******
Panzer Sdkfz 250/9
Usually deployed by an Aufklarungs Abteilung (forward recon units) this example had its armament removed and the trooper is either US or from the Free French Forces.
^^^^^^

Sunday, May 09, 2010

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Russian sniper Roza Shanina (1924-45)

A kindergarden teacher, she joined the Red Army in 1943 and had 54 kills to her name before she died in the battles in East Prussia, january 1945.
Her diaries and letters were published after the war, making her one of the most famous heroes of The Great Patriotic War.
Three of her four brothers were also killed in the war.

******
Panzer Sdkfz 250/3
Looks like a brand new vehicle.
^^^^^^

Monday, May 03, 2010

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American photographer Todd Hido, is - just like Moi, drawn to the lure of the suburbs at night...

******
Panzer Sdkfz 250
A highly dramatic photo, possibly posed for propaganda use. The official German Propaganda Kompanie photographers usually worked in teams and sometimes posed as "ordinary soldiers" in each others photos. The Sdkfz 250 was the "little brother" of the Sdkfz 251 personnel carrier series and was often used by front line commanders as a sort of "battlefield taxi". It could handle difficult terrain, was armoured, small in size - which meant it could hide better from ground attack aircraft, but large enough to carry the commander, radio equipment and a couple of trusted men as body guards. Judging from the rabbit fur lined winter parkas and camouflage caps worn by the soldiers, they served with a Waffen-SS unit since these garments were issued only to SS personnel.
^^^^^^

Monday, April 26, 2010

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Anyone who has seen Stanley Kubrick's "2001: A space Odyssey" will remember the torus shaped space station, elegantly spinning to the waltzes of Johan Strauss.

The concept of the spinning torus (which creates artificial gravity in space) was the brain child of Wernher von Braun, dating back to january 1946 when von Braun - now in the custody of the USA, was outlining the future uses for rocket science and space technology.

Much to the dismay of von Braun and his colleagues, the pragmatic Americans were not interested in the fantasy world of space travel. Instead they had the team work on the Redstone Rocket which was to be the first nuclear armed balistic missile developed for the US military.

Although happy to be working in the US, Von Braun's lifelong dream of putting man into space was still unfulfilled by the early 1950's, causing him a great deal of frustration.

This would change dramatically when he teamed up with America's romantic dreamer supreme - Walt Disney.

Together they collaborated on "the selling of space" where Disney Studios produced a series of short films showcasing the fantastic drama of space travel while pointing out that this was not just fantasy, but within the reaches of science. The first film was Man in Space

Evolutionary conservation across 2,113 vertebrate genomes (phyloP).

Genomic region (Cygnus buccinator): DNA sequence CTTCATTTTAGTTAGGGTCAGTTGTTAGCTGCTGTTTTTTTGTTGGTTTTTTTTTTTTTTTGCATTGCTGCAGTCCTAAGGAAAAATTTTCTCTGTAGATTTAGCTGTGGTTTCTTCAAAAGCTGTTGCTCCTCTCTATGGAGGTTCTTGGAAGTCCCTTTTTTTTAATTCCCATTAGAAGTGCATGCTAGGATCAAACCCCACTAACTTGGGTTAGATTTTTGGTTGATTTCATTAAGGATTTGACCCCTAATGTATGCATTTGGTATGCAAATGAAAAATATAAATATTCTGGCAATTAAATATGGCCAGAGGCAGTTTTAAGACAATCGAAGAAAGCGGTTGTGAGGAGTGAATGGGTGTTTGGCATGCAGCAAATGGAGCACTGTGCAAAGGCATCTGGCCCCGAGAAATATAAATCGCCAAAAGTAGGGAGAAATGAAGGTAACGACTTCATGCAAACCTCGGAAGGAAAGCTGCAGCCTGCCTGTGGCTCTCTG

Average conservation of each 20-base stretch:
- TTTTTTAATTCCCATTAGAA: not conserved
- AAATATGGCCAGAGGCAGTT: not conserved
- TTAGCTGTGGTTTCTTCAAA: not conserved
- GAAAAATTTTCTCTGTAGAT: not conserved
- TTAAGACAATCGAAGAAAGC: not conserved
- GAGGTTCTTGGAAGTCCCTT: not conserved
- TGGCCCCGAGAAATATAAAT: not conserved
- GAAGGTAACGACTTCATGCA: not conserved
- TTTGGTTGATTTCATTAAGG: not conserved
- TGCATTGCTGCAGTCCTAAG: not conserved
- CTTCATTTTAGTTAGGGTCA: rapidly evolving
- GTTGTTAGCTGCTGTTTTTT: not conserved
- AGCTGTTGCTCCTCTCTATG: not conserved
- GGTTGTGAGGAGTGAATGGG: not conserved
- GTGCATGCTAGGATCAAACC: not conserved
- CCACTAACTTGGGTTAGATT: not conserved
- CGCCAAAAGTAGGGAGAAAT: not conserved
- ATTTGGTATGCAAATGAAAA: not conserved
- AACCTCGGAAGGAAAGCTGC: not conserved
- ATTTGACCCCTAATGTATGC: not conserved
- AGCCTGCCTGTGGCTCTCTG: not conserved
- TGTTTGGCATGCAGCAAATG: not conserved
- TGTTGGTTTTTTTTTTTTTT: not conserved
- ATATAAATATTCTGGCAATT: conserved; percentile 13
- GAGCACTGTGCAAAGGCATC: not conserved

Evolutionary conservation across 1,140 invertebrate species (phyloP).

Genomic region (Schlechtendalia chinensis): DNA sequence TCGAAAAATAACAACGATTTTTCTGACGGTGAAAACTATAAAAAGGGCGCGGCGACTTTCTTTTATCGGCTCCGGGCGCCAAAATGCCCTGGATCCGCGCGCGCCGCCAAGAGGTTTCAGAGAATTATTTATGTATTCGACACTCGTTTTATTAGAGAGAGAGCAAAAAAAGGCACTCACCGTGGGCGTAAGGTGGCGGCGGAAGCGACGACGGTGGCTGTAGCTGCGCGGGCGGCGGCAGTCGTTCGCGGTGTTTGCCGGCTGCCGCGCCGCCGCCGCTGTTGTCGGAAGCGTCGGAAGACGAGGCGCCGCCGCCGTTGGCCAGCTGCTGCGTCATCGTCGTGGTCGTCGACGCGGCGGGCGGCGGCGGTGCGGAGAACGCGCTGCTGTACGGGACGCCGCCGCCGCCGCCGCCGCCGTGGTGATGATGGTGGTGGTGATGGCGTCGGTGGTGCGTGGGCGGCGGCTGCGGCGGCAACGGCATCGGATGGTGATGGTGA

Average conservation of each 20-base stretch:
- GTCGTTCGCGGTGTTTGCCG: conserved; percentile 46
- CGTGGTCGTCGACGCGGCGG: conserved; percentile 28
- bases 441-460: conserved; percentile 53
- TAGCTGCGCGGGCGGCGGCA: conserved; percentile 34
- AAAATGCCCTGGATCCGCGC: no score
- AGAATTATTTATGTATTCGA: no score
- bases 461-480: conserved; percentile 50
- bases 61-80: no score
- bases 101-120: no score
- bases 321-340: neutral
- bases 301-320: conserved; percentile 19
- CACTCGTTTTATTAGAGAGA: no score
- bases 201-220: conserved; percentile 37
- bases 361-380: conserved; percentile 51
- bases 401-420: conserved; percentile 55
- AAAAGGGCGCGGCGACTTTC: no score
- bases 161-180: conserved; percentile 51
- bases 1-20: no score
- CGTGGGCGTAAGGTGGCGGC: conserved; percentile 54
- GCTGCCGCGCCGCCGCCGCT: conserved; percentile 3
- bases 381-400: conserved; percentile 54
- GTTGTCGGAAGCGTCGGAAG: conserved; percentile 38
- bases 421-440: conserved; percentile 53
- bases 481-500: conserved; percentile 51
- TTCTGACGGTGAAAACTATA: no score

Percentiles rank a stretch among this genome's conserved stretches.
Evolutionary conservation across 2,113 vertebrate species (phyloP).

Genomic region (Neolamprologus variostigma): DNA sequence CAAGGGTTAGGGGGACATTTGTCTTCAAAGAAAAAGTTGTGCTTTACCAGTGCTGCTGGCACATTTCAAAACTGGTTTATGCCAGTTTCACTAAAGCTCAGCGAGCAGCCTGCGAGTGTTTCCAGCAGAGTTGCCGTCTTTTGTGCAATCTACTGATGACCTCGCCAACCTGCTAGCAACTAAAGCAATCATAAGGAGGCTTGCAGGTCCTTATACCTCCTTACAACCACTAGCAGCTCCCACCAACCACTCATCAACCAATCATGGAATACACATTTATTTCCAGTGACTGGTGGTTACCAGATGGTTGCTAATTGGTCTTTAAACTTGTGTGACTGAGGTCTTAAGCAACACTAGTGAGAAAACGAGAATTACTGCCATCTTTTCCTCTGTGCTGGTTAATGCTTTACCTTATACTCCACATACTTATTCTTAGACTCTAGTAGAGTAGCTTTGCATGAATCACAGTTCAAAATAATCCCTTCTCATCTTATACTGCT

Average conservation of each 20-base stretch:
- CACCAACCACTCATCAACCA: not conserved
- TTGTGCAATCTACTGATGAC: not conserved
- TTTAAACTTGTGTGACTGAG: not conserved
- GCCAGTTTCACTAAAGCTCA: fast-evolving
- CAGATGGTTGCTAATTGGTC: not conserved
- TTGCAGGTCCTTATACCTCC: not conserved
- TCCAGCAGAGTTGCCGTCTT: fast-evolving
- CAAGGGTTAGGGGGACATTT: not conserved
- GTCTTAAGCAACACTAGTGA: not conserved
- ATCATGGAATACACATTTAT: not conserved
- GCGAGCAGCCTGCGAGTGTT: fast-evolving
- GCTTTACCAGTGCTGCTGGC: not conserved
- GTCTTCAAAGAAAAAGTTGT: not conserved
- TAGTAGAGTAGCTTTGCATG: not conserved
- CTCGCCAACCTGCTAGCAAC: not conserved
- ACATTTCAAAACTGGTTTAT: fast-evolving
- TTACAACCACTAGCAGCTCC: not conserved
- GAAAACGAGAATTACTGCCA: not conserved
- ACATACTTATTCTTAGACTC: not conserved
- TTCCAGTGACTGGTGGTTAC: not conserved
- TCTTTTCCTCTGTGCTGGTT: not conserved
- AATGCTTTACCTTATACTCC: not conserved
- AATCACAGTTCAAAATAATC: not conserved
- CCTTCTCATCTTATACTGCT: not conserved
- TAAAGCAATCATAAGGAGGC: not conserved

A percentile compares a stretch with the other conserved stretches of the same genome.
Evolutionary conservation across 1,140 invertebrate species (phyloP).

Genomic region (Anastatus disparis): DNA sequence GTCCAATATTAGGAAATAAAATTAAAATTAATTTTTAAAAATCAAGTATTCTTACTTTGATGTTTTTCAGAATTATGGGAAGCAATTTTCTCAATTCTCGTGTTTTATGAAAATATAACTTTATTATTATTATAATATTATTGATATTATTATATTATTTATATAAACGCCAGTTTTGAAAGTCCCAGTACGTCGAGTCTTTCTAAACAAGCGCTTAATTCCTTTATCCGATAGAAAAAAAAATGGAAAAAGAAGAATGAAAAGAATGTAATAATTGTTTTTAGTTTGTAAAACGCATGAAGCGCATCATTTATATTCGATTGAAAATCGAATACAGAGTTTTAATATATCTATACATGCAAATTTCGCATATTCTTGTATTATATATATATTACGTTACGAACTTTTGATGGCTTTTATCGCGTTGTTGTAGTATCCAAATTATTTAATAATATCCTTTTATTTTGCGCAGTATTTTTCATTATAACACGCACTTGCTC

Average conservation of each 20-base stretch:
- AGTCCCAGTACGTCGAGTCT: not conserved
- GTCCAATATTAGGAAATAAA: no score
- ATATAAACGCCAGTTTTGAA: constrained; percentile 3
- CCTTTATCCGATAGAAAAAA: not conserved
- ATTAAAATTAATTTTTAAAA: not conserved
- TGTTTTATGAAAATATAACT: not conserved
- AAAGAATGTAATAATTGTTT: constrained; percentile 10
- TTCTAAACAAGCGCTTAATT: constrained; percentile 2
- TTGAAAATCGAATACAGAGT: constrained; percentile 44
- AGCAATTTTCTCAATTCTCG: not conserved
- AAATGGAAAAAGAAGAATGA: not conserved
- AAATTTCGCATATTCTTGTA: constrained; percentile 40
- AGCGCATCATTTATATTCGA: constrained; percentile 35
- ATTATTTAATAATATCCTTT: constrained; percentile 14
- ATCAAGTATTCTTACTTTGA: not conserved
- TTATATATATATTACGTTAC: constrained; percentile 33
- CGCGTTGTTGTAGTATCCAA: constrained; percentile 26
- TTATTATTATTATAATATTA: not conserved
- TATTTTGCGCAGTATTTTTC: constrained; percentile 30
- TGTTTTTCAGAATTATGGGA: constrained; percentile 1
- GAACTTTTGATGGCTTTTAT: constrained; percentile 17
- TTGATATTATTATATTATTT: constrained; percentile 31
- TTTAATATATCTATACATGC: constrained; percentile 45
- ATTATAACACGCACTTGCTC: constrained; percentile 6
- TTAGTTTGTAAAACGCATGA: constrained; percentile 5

By populizing space travel outside the circles of science and the military, von Braun gained the support and funding he needed. On July 29, 1958 NASA was established with von Braun as director and work could begin on his masterpiece, which would eventually put man on the Moon: the Saturn V rocket.

******
Panzer Jagdpanzer IV (L70)
The Jpz IV series introduced in 1944 was intended to be the principal Wehrmacht "tank hunter" replacing stop-gap vehicles like the "Marder" series and the obsolete Sturmgeschütz III. The lack of a revolving turret created a low silhuette vehicle, ideal for hiding in ambush and also reduced production time and costs. Unfortunately the long Kwk 42 main gun made the vehicle slow and nose heavy and since it was the same gun used for the "Panther" tanks they were also in short supply. A later variant - Jpz IV (L48) was fitted with the same armament as the Panzer IV. Note the factory applied hard edge camouflage, and the amusing fact that the workers at the paint shop forgot to paint under the gun support - a triangular piece of the dark yellow underpainting is clearly visible on the armour plate below the support.
^^^^^^

Friday, April 16, 2010

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Checketh ye out! - my photos showing on the photo blog of Danish newspaper Information

******
Panzer Sdkfz 234/2 "Puma"
Also the legendary Puma armoured car ended up at the Aberdeen Proving ground, but was regrettably one of the vehicles scrapped in the 1950's. A notable feature of German eight-wheeled armoured cars was their ability to drive in both directions (the rear set of wheels could also be steered) which might explain why the turret has been turned 180 degrees on this Puma.
^^^^^^

Monday, April 12, 2010

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Discovered the life of american author Robert E. Howard

Born a Texan in 1906, Howard wrote stories from the age of nine and was on the verge of publishing his first novel when he committed suicide in 1936.

Before this tragic event, he had for many years built himself a reputation as a prolific writer for Pulp magazines and here he created the character Conan the Barbarian

(or Conan The Cimmerian as he was originally called)


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Panzer Bergepanzer 38 (t) "Bergehetzer"
A recovery version of the "Hetzer" also turned up at the US Army test facility Aberdeen Proving Ground. Unfortunately for post war panzer fans, many of the most rare vehicles were scrapped after testing, while the majority of the remaining collection was stored outdoors, subjecting it to the European climate of Maryland.
^^^^^^

Monday, April 05, 2010

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Don Dixon cover art from "The Best of Isaac Asimov" (Sphere Science Fiction, 1977)